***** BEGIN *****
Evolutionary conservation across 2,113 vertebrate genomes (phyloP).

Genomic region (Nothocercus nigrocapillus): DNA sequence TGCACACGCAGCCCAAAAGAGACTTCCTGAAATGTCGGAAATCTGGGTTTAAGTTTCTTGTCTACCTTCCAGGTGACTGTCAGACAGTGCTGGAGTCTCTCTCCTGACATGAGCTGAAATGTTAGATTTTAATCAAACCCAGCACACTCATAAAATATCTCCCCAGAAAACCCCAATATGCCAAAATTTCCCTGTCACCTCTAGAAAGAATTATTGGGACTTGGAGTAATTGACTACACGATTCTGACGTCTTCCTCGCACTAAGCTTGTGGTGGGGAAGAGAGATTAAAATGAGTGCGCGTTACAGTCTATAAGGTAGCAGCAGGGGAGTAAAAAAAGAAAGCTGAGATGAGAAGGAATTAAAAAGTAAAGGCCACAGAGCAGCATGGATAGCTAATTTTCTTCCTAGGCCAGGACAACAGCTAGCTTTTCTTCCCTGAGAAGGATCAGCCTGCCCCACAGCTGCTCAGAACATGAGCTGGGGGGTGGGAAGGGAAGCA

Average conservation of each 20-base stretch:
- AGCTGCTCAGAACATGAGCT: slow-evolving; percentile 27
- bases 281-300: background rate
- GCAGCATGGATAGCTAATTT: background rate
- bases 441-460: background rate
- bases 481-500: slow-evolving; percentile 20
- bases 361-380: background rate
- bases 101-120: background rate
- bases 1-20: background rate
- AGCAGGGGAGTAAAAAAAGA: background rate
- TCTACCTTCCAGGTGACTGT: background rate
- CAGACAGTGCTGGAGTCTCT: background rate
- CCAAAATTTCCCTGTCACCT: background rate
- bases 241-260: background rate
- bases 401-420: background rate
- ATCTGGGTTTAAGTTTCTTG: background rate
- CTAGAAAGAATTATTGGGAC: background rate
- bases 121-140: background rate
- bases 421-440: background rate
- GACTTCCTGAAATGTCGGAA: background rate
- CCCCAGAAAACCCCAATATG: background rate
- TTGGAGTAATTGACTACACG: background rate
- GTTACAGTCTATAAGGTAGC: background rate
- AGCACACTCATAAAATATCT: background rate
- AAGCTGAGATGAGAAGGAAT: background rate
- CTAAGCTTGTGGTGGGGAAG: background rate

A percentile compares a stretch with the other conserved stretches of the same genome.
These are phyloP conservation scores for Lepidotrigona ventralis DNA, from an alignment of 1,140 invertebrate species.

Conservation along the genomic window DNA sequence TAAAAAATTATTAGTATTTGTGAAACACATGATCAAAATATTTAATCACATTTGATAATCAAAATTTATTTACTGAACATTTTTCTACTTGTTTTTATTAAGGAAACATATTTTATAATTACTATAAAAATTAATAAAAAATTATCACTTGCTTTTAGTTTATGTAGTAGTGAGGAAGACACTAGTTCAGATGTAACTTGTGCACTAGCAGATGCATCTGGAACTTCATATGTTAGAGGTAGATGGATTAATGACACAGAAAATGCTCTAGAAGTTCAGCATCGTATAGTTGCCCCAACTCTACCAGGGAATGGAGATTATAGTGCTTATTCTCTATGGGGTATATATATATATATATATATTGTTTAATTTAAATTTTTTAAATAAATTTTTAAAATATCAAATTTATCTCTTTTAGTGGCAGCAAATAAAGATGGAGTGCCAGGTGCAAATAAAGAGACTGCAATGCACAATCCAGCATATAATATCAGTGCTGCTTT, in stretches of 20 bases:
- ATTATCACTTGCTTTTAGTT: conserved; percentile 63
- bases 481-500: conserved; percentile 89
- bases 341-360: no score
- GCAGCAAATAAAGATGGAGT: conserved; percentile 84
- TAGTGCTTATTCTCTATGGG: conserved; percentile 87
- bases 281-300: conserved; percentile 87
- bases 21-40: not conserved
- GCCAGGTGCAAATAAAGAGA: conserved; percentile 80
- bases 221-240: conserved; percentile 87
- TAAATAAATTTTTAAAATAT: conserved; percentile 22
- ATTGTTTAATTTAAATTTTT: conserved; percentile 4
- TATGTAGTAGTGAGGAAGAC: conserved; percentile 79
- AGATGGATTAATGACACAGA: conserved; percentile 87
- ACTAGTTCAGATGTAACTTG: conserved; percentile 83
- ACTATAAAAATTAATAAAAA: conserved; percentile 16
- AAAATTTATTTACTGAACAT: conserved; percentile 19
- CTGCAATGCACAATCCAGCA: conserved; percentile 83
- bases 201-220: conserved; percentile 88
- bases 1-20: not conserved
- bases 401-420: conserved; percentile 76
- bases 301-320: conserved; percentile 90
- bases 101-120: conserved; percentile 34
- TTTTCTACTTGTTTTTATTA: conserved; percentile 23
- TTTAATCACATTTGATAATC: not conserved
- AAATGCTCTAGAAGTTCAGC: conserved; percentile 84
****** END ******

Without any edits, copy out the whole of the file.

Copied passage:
Evolutionary conservation across 2,113 vertebrate genomes (phyloP).

Genomic region (Nothocercus nigrocapillus): DNA sequence TGCACACGCAGCCCAAAAGAGACTTCCTGAAATGTCGGAAATCTGGGTTTAAGTTTCTTGTCTACCTTCCAGGTGACTGTCAGACAGTGCTGGAGTCTCTCTCCTGACATGAGCTGAAATGTTAGATTTTAATCAAACCCAGCACACTCATAAAATATCTCCCCAGAAAACCCCAATATGCCAAAATTTCCCTGTCACCTCTAGAAAGAATTATTGGGACTTGGAGTAATTGACTACACGATTCTGACGTCTTCCTCGCACTAAGCTTGTGGTGGGGAAGAGAGATTAAAATGAGTGCGCGTTACAGTCTATAAGGTAGCAGCAGGGGAGTAAAAAAAGAAAGCTGAGATGAGAAGGAATTAAAAAGTAAAGGCCACAGAGCAGCATGGATAGCTAATTTTCTTCCTAGGCCAGGACAACAGCTAGCTTTTCTTCCCTGAGAAGGATCAGCCTGCCCCACAGCTGCTCAGAACATGAGCTGGGGGGTGGGAAGGGAAGCA

Average conservation of each 20-base stretch:
- AGCTGCTCAGAACATGAGCT: slow-evolving; percentile 27
- bases 281-300: background rate
- GCAGCATGGATAGCTAATTT: background rate
- bases 441-460: background rate
- bases 481-500: slow-evolving; percentile 20
- bases 361-380: background rate
- bases 101-120: background rate
- bases 1-20: background rate
- AGCAGGGGAGTAAAAAAAGA: background rate
- TCTACCTTCCAGGTGACTGT: background rate
- CAGACAGTGCTGGAGTCTCT: background rate
- CCAAAATTTCCCTGTCACCT: background rate
- bases 241-260: background rate
- bases 401-420: background rate
- ATCTGGGTTTAAGTTTCTTG: background rate
- CTAGAAAGAATTATTGGGAC: background rate
- bases 121-140: background rate
- bases 421-440: background rate
- GACTTCCTGAAATGTCGGAA: background rate
- CCCCAGAAAACCCCAATATG: background rate
- TTGGAGTAATTGACTACACG: background rate
- GTTACAGTCTATAAGGTAGC: background rate
- AGCACACTCATAAAATATCT: background rate
- AAGCTGAGATGAGAAGGAAT: background rate
- CTAAGCTTGTGGTGGGGAAG: background rate

A percentile compares a stretch with the other conserved stretches of the same genome.
These are phyloP conservation scores for Lepidotrigona ventralis DNA, from an alignment of 1,140 invertebrate species.

Conservation along the genomic window DNA sequence TAAAAAATTATTAGTATTTGTGAAACACATGATCAAAATATTTAATCACATTTGATAATCAAAATTTATTTACTGAACATTTTTCTACTTGTTTTTATTAAGGAAACATATTTTATAATTACTATAAAAATTAATAAAAAATTATCACTTGCTTTTAGTTTATGTAGTAGTGAGGAAGACACTAGTTCAGATGTAACTTGTGCACTAGCAGATGCATCTGGAACTTCATATGTTAGAGGTAGATGGATTAATGACACAGAAAATGCTCTAGAAGTTCAGCATCGTATAGTTGCCCCAACTCTACCAGGGAATGGAGATTATAGTGCTTATTCTCTATGGGGTATATATATATATATATATATTGTTTAATTTAAATTTTTTAAATAAATTTTTAAAATATCAAATTTATCTCTTTTAGTGGCAGCAAATAAAGATGGAGTGCCAGGTGCAAATAAAGAGACTGCAATGCACAATCCAGCATATAATATCAGTGCTGCTTT, in stretches of 20 bases:
- ATTATCACTTGCTTTTAGTT: conserved; percentile 63
- bases 481-500: conserved; percentile 89
- bases 341-360: no score
- GCAGCAAATAAAGATGGAGT: conserved; percentile 84
- TAGTGCTTATTCTCTATGGG: conserved; percentile 87
- bases 281-300: conserved; percentile 87
- bases 21-40: not conserved
- GCCAGGTGCAAATAAAGAGA: conserved; percentile 80
- bases 221-240: conserved; percentile 87
- TAAATAAATTTTTAAAATAT: conserved; percentile 22
- ATTGTTTAATTTAAATTTTT: conserved; percentile 4
- TATGTAGTAGTGAGGAAGAC: conserved; percentile 79
- AGATGGATTAATGACACAGA: conserved; percentile 87
- ACTAGTTCAGATGTAACTTG: conserved; percentile 83
- ACTATAAAAATTAATAAAAA: conserved; percentile 16
- AAAATTTATTTACTGAACAT: conserved; percentile 19
- CTGCAATGCACAATCCAGCA: conserved; percentile 83
- bases 201-220: conserved; percentile 88
- bases 1-20: not conserved
- bases 401-420: conserved; percentile 76
- bases 301-320: conserved; percentile 90
- bases 101-120: conserved; percentile 34
- TTTTCTACTTGTTTTTATTA: conserved; percentile 23
- TTTAATCACATTTGATAATC: not conserved
- AAATGCTCTAGAAGTTCAGC: conserved; percentile 84